A few hours after the EU Referendum results were announced, the European Union and the United States agreed to final changes to a data sharing pact known as the EU-US Privacy Shield, a key deal to facilitate transatlantic business and limit US surveillance. The UK will, however, only be privy to the deal as long as it is under the EU.
Privacy Shield is a pact that would not only make it easy for organisations to transfer data across the Atlantic but would also govern how multinational companies handle the private data of EU residents. The agreement is set to replace the Safe Harbour pact, which the EU Court of Justice had declared void in 2015.
The pact has been in the works for a while now but the revamped agreement was sent to EU member states overnight, according to a Reuters report. A major change in the final deal was a written commitment from the White House regarding bulk collection of data sent from the EU to the US, which can now only occur under specific preconditions and must be for valid reasons.
Although the terms have been finalised, the pact will only come into force when a vote takes place in early July from all EU members. UK may not be officially out of the EU until then and will have the buffer months to plan a similar accord with the US for the data protection agreement.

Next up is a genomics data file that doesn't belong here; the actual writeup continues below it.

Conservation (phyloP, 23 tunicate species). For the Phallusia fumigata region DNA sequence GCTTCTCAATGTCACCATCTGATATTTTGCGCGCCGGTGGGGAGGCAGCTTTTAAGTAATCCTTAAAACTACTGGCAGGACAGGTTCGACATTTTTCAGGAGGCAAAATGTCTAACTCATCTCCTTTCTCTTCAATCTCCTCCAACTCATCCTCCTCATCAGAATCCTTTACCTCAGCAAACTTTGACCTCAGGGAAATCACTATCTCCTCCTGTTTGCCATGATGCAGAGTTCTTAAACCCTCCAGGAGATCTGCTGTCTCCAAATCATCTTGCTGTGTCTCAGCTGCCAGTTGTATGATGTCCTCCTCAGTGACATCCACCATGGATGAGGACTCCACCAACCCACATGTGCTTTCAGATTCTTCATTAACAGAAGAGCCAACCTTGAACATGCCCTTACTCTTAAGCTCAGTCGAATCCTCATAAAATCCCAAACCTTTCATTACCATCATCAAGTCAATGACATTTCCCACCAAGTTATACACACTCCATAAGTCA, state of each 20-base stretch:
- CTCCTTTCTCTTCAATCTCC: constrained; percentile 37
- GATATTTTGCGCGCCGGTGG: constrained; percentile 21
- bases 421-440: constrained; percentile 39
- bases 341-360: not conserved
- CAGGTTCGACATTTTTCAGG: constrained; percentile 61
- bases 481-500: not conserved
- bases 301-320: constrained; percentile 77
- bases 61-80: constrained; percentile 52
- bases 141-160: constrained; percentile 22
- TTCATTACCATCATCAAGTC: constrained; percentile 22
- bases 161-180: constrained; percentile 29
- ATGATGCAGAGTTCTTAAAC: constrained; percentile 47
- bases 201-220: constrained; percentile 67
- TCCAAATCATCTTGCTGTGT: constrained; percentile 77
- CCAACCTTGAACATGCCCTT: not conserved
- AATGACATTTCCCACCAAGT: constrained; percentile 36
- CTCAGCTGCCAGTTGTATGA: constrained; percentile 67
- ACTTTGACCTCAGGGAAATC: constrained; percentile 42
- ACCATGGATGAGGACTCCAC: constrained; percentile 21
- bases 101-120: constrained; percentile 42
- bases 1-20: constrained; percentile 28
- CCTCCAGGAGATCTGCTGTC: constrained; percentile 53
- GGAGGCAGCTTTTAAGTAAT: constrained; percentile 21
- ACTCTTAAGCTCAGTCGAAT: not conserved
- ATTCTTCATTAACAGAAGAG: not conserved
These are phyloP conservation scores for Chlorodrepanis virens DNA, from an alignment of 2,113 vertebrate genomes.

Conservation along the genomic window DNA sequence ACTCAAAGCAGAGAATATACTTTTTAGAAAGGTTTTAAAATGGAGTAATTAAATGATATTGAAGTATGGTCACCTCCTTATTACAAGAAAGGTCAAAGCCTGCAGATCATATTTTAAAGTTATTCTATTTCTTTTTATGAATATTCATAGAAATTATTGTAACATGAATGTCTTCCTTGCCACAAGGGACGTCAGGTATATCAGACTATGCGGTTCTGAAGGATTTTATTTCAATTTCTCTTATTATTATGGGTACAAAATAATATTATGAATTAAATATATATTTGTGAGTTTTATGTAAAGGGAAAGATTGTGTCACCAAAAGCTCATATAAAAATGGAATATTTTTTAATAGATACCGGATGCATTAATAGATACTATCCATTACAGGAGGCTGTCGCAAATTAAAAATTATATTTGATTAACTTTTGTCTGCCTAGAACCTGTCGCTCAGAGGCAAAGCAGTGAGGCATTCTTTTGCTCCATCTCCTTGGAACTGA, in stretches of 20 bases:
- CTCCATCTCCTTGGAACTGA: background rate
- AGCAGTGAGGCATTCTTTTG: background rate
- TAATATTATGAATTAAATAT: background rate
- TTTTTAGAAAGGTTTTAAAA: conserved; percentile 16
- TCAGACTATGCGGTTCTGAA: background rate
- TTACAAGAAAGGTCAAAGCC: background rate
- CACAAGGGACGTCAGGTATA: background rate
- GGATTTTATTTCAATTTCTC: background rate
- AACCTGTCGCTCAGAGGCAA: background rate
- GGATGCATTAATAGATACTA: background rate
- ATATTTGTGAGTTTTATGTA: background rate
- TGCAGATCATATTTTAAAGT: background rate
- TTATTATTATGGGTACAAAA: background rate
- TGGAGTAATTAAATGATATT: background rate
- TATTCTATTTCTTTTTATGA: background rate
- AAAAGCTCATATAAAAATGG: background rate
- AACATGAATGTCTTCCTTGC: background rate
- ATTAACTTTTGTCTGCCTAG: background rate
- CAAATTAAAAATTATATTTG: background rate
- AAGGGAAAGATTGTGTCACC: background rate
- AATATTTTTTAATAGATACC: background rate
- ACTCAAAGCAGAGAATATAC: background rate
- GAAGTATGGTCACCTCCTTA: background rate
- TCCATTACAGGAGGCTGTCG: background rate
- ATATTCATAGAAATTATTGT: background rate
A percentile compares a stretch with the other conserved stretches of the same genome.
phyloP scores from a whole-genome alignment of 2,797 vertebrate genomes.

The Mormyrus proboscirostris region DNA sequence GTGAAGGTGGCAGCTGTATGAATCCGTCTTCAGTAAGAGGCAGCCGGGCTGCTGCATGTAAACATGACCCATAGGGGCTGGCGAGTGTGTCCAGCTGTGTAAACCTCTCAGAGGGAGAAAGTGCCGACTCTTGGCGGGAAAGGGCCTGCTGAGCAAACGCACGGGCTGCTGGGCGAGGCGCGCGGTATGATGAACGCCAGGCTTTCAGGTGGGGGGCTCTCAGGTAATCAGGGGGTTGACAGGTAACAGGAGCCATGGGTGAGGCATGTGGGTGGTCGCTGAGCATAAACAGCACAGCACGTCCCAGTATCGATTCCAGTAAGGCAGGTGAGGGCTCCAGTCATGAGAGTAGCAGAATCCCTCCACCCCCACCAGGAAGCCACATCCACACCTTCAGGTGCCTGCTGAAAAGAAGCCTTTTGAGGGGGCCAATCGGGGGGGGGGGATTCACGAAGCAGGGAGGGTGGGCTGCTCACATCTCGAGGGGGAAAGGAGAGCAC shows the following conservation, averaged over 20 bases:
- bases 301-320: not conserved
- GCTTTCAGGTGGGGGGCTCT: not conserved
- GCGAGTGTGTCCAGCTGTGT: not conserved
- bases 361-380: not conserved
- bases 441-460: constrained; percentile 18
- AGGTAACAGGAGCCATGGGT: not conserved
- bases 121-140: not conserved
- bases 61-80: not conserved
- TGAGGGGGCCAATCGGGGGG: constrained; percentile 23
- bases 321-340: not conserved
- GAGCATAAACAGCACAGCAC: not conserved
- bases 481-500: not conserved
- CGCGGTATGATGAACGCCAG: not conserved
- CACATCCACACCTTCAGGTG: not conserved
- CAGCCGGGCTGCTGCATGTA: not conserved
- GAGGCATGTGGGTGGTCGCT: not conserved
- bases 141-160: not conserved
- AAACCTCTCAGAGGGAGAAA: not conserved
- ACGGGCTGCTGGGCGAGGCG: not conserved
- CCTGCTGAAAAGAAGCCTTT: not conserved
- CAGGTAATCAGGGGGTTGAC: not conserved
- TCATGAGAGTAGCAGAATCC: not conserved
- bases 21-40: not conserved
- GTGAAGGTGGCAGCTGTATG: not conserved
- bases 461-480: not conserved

UK's Information Commissioner issued a statement on the matter saying, "If the UK is not part of the EU, then upcoming EU reforms to data protection law would not directly apply to the UK. But if the UK wants to trade with the Single Market on equal terms we would have to prove 'adequacy' - in other words UK data protection standards would have to be equivalent to the EU's General Data Protection Regulation framework starting in 2018."